22Jul

A New Devotion on Cove’s Prayer Line - Family Dynamics

Below is the podcoast of a new devotion I just left on the Cove Presbyterian Church prayer line. You can find other devotions, sermons, essays, articles, and announcements on The Cove Community blog. You might also want to visit the congregational website (covepresbyterian.org) for more church information.


If you find this meaningful, please consider sending an offering directly to Cove Presbyterian Church, 3404 Main Street, Weirton, West Virginia or through PayPal.

 

Mark 3:19b-35

 

Then he went home; and the crowd came together again, so that they could not even eat. When his family heard it, they went out to restrain him, for people were saying, “He has gone out of his mind.” And the scribes who came down from Jerusalem said, “He has Beelzebul, and by the ruler of the demons he casts out demons.” And he called them to him, and spoke to them in parables, “How can Satan cast out Satan? If a kingdom is divided against itself, that kingdom cannot stand. And if a house is divided against itself, that house will not be able to stand. And if Satan has risen up against himself and is divided, he cannot stand, but his end has come. But no one can enter a strong man’s house and plunder his property without first tying up the strong man; then indeed the house can be plundered.

 

“Truly I tell you, people will be forgiven for their sins and whatever blasphemies they utter; but whoever blasphemes against the Holy Spirit can never have forgiveness, but is guilty of an eternal sin” — for they had said, “He has an unclean spirit.”

 

Then his mother and his brothers came; and standing outside, they sent to him and called him. A crowd was sitting around him; and they said to him, “Your mother and your brothers and sisters are outside, asking for you.” And he replied, “Who are my mother and my brothers?” And looking at those who sat around him, he said, “Here are my mother and my brothers! Whoever does the will of God is my brother and sister and mother.”

 

Family Dynamics

 

Now I think we all know that a family can become divided for all kinds of reasons. And to those on the outside, these reasons may be important or seem insignificant. For example, on one hand, some families divide as a result of abuse and pain that would be impossible for most folks to tolerate or maybe some kind of financial or emotional stress that’s just difficult to set aside. On the other hand, though, some families divide over things that just seem stupid, like a random remark or a joke that was taken the wrong way. Or maybe it’s because of some kind of deep seated jealousy or some shallow concern for another family member. Let’s face it, there are many reasons why families split. But regardless of the reason, the result is always the same. A divided family ceases to be a source of strength and comfort and support. And even though I think that’s always a shame, it’s particularly difficult when these are desperately needed. I guess you could say that when a family ceases to be united, it ceases to be a family

 

And that same thing can happen to a church, in other words, the family of God. You see, regardless of how we view the serenity of the reasons, when we allow something, anything to break Christian unity, we cease to be the kind of family God has called us to be. And even though we might put forth our best effort, we actually become ineffective in supporting one another and sharing the good news to others. And so, just like it is with our biological parents and siblings, we need to be aware of the dynamics within our spiritual families.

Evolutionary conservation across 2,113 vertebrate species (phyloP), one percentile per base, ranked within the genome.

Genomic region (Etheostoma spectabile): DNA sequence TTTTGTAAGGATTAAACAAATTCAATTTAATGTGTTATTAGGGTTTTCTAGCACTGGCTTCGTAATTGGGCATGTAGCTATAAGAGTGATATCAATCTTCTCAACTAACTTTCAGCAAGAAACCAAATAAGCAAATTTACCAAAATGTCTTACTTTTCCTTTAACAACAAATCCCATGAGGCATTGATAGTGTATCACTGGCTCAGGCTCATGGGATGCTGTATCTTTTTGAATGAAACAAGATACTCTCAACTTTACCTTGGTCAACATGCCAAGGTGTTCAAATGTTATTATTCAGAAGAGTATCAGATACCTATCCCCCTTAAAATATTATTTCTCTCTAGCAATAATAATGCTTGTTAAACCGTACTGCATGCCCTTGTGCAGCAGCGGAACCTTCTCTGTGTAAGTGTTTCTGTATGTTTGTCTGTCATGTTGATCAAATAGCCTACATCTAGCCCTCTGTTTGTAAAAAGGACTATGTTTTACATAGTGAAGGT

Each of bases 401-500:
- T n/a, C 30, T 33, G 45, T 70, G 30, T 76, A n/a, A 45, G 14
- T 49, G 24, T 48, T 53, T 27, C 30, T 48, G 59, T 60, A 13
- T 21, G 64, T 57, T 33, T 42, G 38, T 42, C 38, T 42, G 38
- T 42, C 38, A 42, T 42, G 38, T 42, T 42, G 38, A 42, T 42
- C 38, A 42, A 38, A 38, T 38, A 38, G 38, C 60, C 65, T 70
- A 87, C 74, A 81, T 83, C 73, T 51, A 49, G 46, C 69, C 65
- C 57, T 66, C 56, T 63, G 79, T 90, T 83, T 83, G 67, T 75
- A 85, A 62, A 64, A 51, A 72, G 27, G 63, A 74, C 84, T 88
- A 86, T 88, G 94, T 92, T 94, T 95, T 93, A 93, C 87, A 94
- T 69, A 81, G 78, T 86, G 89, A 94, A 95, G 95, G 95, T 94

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20Jul

A New Devotion on Cove’s Prayer Line - Sabbath Nazis

Below is the podcast of a new devotion I just left on the Cove Presbyterian Church prayer line. You can find other devotions, sermons, essays, articles, and announcements on The Cove Community blog. You might also want to visit the congregational website (covepresbyterian.org) for more church information.


If you find this meaningful, please consider sending an offering directly to Cove Presbyterian Church, 3404 Main Street, Weirton, West Virginia or through PayPal.

 

Mark 3:1-6

 

Again he entered the synagogue, and a man was there who had a withered hand. They watched him to see whether he would cure him on the sabbath, so that they might accuse him. And he said to the man who had the withered hand, “Come forward.” Then he said to them, “Is it lawful to do good or to do harm on the sabbath, to save life or to kill?" But they were silent. He looked around at them with anger; he was grieved at their hardness of heart and said to the man, “Stretch out your hand.” He stretched it out, and his hand was restored. The Pharisees went out and immediately conspired with the Herodians against him, how to destroy him.

 

Sabbath Nazis

 

One of my all-time television shows is Seinfeld; I can watch the same episodes over and over again. And I think my favorite Seinfeld episode dealt with a cook they called the Soup Nazi. Now this was the name he got because of the way he treated his customers. You see, when you placed a soup order, you had to follow a certain protocol,  and if you didn’t, he’d say, “No soup for you.” And if you heard those words, well, you were just out of luck. And the same thing applied to anyone who had the audacity to point out a mistake in the order. But his soup was so good, people were willing to put up with this just to get a spoon into his jambalaya.

 

But you know, the Soup Nazi had nothing on the Pharisees in this story we read nor a lot of us as we’re explaining the Christian faith to others. You see, just like those people at the synagogue, we can be pretty legalistic yet also arbitrary in how we define living as a follower of Jesus Christ. We sound as though God is waiting for people to step out-of-line just so he can lower the boom. Therefore, followers are constantly walking on eggshells, hoping that they don’t slip. Of course, that’s how God deals with them. He’s much more lenient with our little peccadilloes. In other words, the kind of good news that we often share is actually anything but good. And based on it’s rigidity, I think it’s more than reasonable to ask the question, “Is it lawful to do good or to do harm on the sabbath, to save life or to kill?”